1. See, that’s the even weirder thing. He’s moving there because he married a Canadian broad. He thought ahead.

          1. Dragging your own woman up there is a wise move. They should bring DVDs too, because Canadian Netflix blows and you can’t get Hulu and I am guessing there are precisely two things to do up there in winter: have sex and watch TV.

            1. That’s why they pay so much

            2. You forgot drink heavily.

              1. Where can I sign up?

            3. how about sledding or making snow men and shit?

              And you can REALLY have a ball if you get a samoyed dog, they’re like big teddy bear/polar bear fluffballs of playful adorableness

            4. that’s why they have sex doggy style watching Grapes do Hockey Nite in Canada

          2. yeah that’s the other side of that coin. If you already have a woman the cold will make it fun to get nice and cuddly and cozy on the couch

      3. Does his company need any more?

        1. Right now in Alberta, if you have skills and are breathing*, you can get a job.

          *This requirment may be eliminated if zombies can get their case heard by the Human Rights Commission.

      4. When Venezuela’s Chavez fired all his oil engineers years ago in a fit of pique, they began migrating to Alberta to help build Canada’s oil industry. They have their own communities up there now and make many times the salary they got under Chavez.

      5. Warty: If you want to see life on Canadian rigs, get your hands on a Canadian tv show that was broadcast for a few seasons not that long ago called “The Rig”. It follows one rig and the crew over I think it must have been a couple of seasons of drilling. The show covers rig work conditions, tearing down and reassembling rigs, family affected by the job, etc. It’s fun to watch and very realistic. We’re Canadians, we don’t fuck around.

    2. Holy shit really?
      that sounds awesome

    3. Absolutely not true. Most of them are still living with their Moms.

  9. Why would the U.S. want to depend on “conflict oil” imported from countries run by unsavory regimes like those of Venezuela, Nigeria, and Saudi Arabia?

    I’m not sure how much we depend on this to begin with. If you take Venezuela out of the group above, we really only get around 18% of our oil from truly “unstable/unfriendly” regimes. And Venezuela, whilst most certainly not an ally of the US, is far from the level of danger that a Nigeria or Saudi Arabia could be viewed.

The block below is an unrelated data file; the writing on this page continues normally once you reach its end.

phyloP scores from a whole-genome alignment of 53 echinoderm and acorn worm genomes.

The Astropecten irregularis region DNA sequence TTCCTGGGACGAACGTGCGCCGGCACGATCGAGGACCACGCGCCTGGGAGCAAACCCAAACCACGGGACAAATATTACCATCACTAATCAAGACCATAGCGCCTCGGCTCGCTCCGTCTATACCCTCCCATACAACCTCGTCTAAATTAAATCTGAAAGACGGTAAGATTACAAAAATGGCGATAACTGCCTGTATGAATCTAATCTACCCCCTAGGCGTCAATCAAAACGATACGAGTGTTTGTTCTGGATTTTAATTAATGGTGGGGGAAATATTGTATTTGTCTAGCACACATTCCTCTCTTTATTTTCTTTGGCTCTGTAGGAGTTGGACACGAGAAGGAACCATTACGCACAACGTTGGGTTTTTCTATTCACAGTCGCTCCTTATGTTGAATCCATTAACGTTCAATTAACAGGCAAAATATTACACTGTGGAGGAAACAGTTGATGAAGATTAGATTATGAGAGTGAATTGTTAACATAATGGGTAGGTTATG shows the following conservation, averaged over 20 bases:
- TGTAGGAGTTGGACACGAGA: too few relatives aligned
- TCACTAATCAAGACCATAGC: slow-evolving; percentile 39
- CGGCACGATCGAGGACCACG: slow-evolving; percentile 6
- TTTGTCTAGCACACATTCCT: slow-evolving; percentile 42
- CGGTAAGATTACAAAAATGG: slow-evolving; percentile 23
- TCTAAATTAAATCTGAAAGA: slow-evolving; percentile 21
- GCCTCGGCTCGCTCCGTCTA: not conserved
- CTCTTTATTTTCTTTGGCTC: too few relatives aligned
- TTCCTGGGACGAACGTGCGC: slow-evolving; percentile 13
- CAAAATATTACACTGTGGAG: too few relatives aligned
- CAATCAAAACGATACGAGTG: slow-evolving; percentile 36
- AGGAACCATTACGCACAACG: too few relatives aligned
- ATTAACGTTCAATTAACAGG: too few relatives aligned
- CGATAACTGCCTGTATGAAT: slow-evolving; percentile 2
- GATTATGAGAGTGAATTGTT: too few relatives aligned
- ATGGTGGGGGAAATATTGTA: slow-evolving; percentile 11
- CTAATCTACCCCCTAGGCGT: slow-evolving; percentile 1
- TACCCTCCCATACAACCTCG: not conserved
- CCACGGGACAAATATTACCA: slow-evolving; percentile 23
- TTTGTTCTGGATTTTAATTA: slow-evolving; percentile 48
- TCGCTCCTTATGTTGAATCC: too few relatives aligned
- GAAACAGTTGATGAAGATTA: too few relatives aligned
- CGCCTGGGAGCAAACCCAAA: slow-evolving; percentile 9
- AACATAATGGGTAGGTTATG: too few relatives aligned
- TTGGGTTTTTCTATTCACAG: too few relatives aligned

But what is somewhat ridiculous is to think that if the US suddenly stopped buying oil from Saudi Arabia or Nigeria that they would somehow have trouble finding new customers. Sure, you would have the satisfaction of saying “we don’t support murderous regimes by buying their oil” but if that was truly a worry then why do buy so much stuff from China?

    1. Venezuela is the only “hostile” country named in the group, and they pretty much have to sell their oil to us, as it’s so heavy it takes special facilities to refine it–facilities that were built in the U.S. long ago for the express purpose of refining Venezuela crude. The alternative is for Venezuela to ship it halfway around the world to refine it, then ship that somewhere else. They need us as a market. Also, the U.S. is about the only country that buys Venezuelan oil and actually pays for it. Their other “customers” either barter for it or pay on extended terms that practically constitute non-payment. We pay in dollars, which they badly need.

      1. Interesting, thanks Dennis.

        The usual argument about “dirty oil” refers to folks like the Saudi’s who actively fund anti-american jihad movements with oil money, but we get like maybe 12% from them. We don’t get any oil from Iran or Lybia or any of the other truly anti-american ME nations. The only part of Venezuela that’s really “dirty” is Baby Hugo, and he looks like his days are numbered. Whether that means Venezuela gets friendlier remains to be seen, but I don’t consider Venezuela to be a major threat to the US.

  10. Disclosure: I own a car that runs on gasoline, and I’ve had to fill it up before.

  11. When push come to shove, why not just invade the neighbors to the north? Conflict-free oil.

    1. We’re just waiting for them to make the first move. Don’t think War Plan Red hasn’t been updated.

    2. @Max the “why not just invade the neighbours to the North? Conflict free.” guy.
      Sorry pal, but you’re an idiot and here’s why.
      1. We know more about your country than you do. Period.
      2.We look like you.